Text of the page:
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Jon Talton

Analysis and commentary on economic news, trends and issues, with an emphasis on Seattle and the Northwest.

May 26, 2009 at 9:45 AM

Signal from the Fed: Low rates are here to stay awhile

Top of the News: Nobody really knows why the market moves in a given day. This morning’s strong showing is being credited to improving consumer confidence — but, ooops, there’s that continuing housing bust.

kohn_don.jpgTraders might also being reacting favorably to a weekend speech by Federal Reserve Vice Chairman Donald Kohn (left). Boil out all the careful Fed-speak and Kohn says interest rates are likely to remain this low for quite some time, whatever signs of economic revival show themselves.

For companies worried about pressure on their ability to borrow and deal with existing debt, it’s good news. Same for consumer borrowers. Critics might say Kohn and his colleagues are in thrall of the great economist Alfred E. Newman (“What, me worry about inflation?”).

The inflation threat is real: The government has created trillions of dollars, mostly to rescue the banks and its risky business with the likes of AIG and the shadow banking sector. All that new money, and borrowing by the federal government, has the dollar under pressure. As the 1970s showed, it takes years for inflation to roar into a conflagration. And unlike the 1970s, the U.S. is now weaker internationally from an economic and fiscal standpoint. When the Fed has to put the brakes on inflation with higher interest rates, the result is often another downturn.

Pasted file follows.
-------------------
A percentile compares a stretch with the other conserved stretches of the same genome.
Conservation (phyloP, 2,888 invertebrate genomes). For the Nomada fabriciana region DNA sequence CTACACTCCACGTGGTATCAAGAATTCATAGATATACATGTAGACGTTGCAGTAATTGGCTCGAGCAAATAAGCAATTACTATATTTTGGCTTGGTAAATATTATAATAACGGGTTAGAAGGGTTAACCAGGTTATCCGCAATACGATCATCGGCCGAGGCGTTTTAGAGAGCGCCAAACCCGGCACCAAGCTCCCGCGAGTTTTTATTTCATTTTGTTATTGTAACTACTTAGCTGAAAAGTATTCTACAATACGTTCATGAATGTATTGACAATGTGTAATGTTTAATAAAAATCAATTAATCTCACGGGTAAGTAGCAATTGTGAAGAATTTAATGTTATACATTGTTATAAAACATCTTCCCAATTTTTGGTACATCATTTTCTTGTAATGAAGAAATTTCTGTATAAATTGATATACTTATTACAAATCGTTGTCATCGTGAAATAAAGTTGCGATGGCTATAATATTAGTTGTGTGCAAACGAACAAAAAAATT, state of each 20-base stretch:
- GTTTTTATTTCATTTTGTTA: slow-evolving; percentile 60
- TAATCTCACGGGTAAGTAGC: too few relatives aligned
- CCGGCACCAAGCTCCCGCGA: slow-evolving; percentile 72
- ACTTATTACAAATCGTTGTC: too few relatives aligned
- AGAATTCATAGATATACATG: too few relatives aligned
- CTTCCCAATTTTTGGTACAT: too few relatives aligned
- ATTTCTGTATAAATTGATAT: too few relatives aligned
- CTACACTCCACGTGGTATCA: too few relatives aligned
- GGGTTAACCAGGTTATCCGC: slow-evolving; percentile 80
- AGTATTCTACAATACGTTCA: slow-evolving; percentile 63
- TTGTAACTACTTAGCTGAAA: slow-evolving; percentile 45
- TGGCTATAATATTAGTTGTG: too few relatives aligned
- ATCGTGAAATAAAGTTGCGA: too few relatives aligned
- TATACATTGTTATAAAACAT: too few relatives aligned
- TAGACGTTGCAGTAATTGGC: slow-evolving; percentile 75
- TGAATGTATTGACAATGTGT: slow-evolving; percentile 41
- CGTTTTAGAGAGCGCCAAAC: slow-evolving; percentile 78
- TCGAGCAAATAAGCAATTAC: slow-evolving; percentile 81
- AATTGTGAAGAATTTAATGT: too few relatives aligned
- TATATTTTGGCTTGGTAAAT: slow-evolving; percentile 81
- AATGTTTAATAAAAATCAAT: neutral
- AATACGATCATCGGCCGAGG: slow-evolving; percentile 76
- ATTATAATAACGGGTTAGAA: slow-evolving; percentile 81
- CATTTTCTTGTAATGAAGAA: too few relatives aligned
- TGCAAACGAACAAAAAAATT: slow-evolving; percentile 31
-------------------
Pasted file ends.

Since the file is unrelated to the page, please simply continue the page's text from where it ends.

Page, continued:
Yet Kohn, and obviously Chairman Ben Bernanke, believe that major inflation won’t materialize. And their thinking says much about the Fed’s view of a potential recovery: It will be weak. Said Kohn, “In my view, the economy is only now beginning to show signs that it might be stabilizing, and the upturn, when it begins, is likely to be gradual amid the balance sheet repair of financial intermediaries and households.”

The Fed’s big mission over the fall and winter was to avoid another 1930s deflation. It appears to have succeeded. Now we’ll see if its bets continue to pay off.

Today’s Econ Haiku:

A four-day work week

A pit stop in the rat race

One almost feels French

Check out the winner of last week’s Econ Haiku contest, and reader contributions.

Comments | More in Macro/Big picture

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